Writing is easy, it’s just putting one word after another until you get a sentence and putting one sentence after another until you get a paragraph… However it’s the selection of those words that’s the headache, right?
I get asked by people to teach them to write like me, I find it extremely flattering because I know I am not yet a good writer- I just dey try small. Believe it or not, I have been offered money for this and it’s getting harder and harder to say no to this money 😉
I’d always thought of writing as a thing that is innate, it comes fully formed and you can only get better with time, it isn’t exactly true. While there is no denying the place of talent, the most important thing isn’t talent, the most important thing is the willingness to work at the craft.
One day I’ll make a series on writing that I’d probably feature in an online course or something… further down the road. Today we’ll just look at a few tips for the beginner writer.
What’s your story? If you do not know what you want to say, will you stand up to address a crowd? We both know that is a recipe for disaster. The same applies to writing especially as a beginner writer. Don’t sit in front of your laptop or writing journal without already plotting your message- Whatever it is. You could be brimming with ideas but when you get your pen to write, the ideas evaporate.
What to do? Get a tape recorder- there’s one in practically every smart phone, you could record voicenotes to yourself on whatsapp if your phone doesn’t have a voice recorder tab or you could download an app on your app store. Google playstore has several on offer and they’re free too.
When was the last time you read? Wanna be a writer and you are not a reader, epic fail! Even if you are the best storyteller in the world (even ancient storytellers started out by listening to the stories of other master griots/storytellers) you need to read to know how to present your stories better. Who do you want to write like? Read that person’s work. Even if you don’t want to write like someone- truly you shouldn’t, you should get a style that’s unique to you. Read, Read and Read.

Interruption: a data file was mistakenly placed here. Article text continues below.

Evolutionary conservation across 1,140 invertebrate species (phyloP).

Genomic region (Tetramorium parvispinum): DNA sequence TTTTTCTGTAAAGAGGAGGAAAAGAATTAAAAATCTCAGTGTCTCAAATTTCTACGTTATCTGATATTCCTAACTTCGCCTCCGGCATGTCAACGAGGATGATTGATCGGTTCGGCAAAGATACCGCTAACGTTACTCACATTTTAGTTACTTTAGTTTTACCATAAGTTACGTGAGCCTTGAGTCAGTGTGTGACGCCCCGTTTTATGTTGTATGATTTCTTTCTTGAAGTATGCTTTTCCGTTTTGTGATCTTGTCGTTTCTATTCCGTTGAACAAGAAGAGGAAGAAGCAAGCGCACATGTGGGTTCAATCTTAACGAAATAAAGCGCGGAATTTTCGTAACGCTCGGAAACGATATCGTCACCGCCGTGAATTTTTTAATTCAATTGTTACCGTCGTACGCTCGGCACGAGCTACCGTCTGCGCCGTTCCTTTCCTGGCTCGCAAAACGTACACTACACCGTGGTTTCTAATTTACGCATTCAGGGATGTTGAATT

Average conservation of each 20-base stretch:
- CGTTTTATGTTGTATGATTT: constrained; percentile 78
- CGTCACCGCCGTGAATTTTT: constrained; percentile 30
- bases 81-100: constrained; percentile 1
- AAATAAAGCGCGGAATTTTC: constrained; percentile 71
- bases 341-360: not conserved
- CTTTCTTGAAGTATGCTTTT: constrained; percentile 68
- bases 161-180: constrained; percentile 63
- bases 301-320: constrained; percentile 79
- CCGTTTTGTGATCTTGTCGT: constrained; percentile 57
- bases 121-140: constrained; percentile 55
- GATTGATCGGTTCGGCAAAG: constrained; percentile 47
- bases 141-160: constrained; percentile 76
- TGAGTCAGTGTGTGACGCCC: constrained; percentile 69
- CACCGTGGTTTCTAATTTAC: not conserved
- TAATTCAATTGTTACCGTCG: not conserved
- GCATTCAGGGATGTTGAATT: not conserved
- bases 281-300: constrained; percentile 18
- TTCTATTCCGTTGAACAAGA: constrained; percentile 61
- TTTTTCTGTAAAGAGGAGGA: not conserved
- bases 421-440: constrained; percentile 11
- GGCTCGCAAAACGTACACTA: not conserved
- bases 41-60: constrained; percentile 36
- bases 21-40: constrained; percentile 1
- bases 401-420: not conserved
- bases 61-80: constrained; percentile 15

I cannot overemphasize how important it is to read, read everything you can lay your hands on, even product manuals. You’ll never know when you’ll need to incorporate the knowledge you got from that blender manual into your story.
Do you have friends? It’s important to have someone in your corner who reads your work regularly, it’s a huge ego booster and trust me you need one as an aspiring writer. Get someone who knows a little about your niche- for instance asking my brother Obinna to be your regular reader is a waste of time. Unless you’re writing about programming or cars, then by all means ask him, he definitely knows more about them than you do.
If you can afford to (good editors don’t come cheap), get an editor especially a grammatically inclined one. You will make many typos along the way, make many mistakes- I know I did and still do, maybe you’ll find one or two in this post. You can also get a structural editor who’ll help you structure your work and eliminate any fat or add flesh as the case may be. He or she may completely rip your work to shreds and ask you to start over, so do not get emotionally attached to your writing especially if you are submitting it for publication- their editors may turn your story/piece to something unrecognisable.
Will you just write?! The best way to get better at writing is by writing. If you do not write, you will not get better- I’m serious. Even if you do not write well at first attempt, keep at it. There’s always room at the improvement hotel and every writer you know has been a guest there and for those who are still alive- they are still paying occupants.
It doesn’t matter if what you write makes no sense, continue writing and one day you’ll amaze yourself. One of my favourite pictures is the one on the banner of my blog, yes the one about writing crap. If I showed you the stuff (a story about old friends) I wrote when I was nineteen, you would cry for me. Sadly the story was interesting but I couldn’t convey my message well and someone made a snippy remark that haunted me. I didn’t start writing again until I was twenty-five, I really regret those years of silence because I know how much I have grown in the three years I have been writing. If only I hadn’t taken that comment to heart….
How far can you go? There’s a saying I love with all my heart- “know your limits and then exceed them”. Keep looking for opportunities to stretch your writing muscles, give yourself a challenge and surpass it. My primary love is poetry, even as a child I wrote poems daily. Today I’ve learned to write other things, even the fiction that was hard for me in the past. Be willing to wait, wait for YOU to grow, wait for your writing to flourish. If you’re going to blog, you should not let your stats become a factor in your enthusiasm. Linda Ikeji didn’t get significant traffic until her fourth year and she’s a gossip blogger! Consistency is key. I just looked at my stats now and when I went to my yearly stats, I saw that my stats for this year (January-June) have exceeded my 2015 stats. Continue to encourage yourself even when it looks bleak, especially when it all looks bleak.
There are many resources on writing available online, keep your eyes open and you’ll find them. When we had a dialogue assignment at last year’s Farafina workshop, I had to Google writing dialogue because I rarely wrote dialogue back then. When I was done, my dialogue assignment stood out. Funny thing is, today I love writing dialogue. I often have to restrict my dialogue writing most times.
Is there anything you’d like to add or even subtract… let me know in the comment section.